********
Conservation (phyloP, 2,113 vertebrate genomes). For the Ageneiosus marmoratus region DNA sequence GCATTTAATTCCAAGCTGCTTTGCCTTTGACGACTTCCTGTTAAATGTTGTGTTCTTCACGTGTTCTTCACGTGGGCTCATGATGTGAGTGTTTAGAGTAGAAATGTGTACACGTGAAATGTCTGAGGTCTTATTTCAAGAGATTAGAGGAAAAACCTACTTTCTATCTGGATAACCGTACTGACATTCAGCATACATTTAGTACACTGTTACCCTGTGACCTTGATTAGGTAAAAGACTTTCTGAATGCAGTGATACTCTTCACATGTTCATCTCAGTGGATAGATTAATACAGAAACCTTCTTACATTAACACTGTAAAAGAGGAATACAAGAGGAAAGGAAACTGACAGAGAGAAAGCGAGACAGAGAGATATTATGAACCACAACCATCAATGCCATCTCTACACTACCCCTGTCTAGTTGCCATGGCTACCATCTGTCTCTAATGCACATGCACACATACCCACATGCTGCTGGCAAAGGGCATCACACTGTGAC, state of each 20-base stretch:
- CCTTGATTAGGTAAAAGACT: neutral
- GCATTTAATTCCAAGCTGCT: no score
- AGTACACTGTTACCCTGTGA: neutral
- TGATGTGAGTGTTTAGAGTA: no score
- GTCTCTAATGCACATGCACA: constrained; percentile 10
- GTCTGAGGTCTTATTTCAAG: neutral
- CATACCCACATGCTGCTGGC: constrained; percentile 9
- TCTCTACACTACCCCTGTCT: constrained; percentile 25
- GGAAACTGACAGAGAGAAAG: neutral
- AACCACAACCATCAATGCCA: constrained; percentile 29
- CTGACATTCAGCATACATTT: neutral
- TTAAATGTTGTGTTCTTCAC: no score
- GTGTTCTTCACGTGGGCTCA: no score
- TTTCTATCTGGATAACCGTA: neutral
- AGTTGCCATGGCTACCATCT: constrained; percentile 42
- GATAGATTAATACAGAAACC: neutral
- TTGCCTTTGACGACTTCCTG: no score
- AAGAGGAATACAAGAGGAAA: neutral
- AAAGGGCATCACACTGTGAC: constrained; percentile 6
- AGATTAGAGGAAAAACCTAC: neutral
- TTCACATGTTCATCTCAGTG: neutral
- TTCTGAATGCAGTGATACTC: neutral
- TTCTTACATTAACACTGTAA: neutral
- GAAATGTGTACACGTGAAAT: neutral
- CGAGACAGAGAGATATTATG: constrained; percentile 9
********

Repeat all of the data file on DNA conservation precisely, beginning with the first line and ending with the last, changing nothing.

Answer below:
Conservation (phyloP, 2,113 vertebrate genomes). For the Ageneiosus marmoratus region DNA sequence GCATTTAATTCCAAGCTGCTTTGCCTTTGACGACTTCCTGTTAAATGTTGTGTTCTTCACGTGTTCTTCACGTGGGCTCATGATGTGAGTGTTTAGAGTAGAAATGTGTACACGTGAAATGTCTGAGGTCTTATTTCAAGAGATTAGAGGAAAAACCTACTTTCTATCTGGATAACCGTACTGACATTCAGCATACATTTAGTACACTGTTACCCTGTGACCTTGATTAGGTAAAAGACTTTCTGAATGCAGTGATACTCTTCACATGTTCATCTCAGTGGATAGATTAATACAGAAACCTTCTTACATTAACACTGTAAAAGAGGAATACAAGAGGAAAGGAAACTGACAGAGAGAAAGCGAGACAGAGAGATATTATGAACCACAACCATCAATGCCATCTCTACACTACCCCTGTCTAGTTGCCATGGCTACCATCTGTCTCTAATGCACATGCACACATACCCACATGCTGCTGGCAAAGGGCATCACACTGTGAC, state of each 20-base stretch:
- CCTTGATTAGGTAAAAGACT: neutral
- GCATTTAATTCCAAGCTGCT: no score
- AGTACACTGTTACCCTGTGA: neutral
- TGATGTGAGTGTTTAGAGTA: no score
- GTCTCTAATGCACATGCACA: constrained; percentile 10
- GTCTGAGGTCTTATTTCAAG: neutral
- CATACCCACATGCTGCTGGC: constrained; percentile 9
- TCTCTACACTACCCCTGTCT: constrained; percentile 25
- GGAAACTGACAGAGAGAAAG: neutral
- AACCACAACCATCAATGCCA: constrained; percentile 29
- CTGACATTCAGCATACATTT: neutral
- TTAAATGTTGTGTTCTTCAC: no score
- GTGTTCTTCACGTGGGCTCA: no score
- TTTCTATCTGGATAACCGTA: neutral
- AGTTGCCATGGCTACCATCT: constrained; percentile 42
- GATAGATTAATACAGAAACC: neutral
- TTGCCTTTGACGACTTCCTG: no score
- AAGAGGAATACAAGAGGAAA: neutral
- AAAGGGCATCACACTGTGAC: constrained; percentile 6
- AGATTAGAGGAAAAACCTAC: neutral
- TTCACATGTTCATCTCAGTG: neutral
- TTCTGAATGCAGTGATACTC: neutral
- TTCTTACATTAACACTGTAA: neutral
- GAAATGTGTACACGTGAAAT: neutral
- CGAGACAGAGAGATATTATG: constrained; percentile 9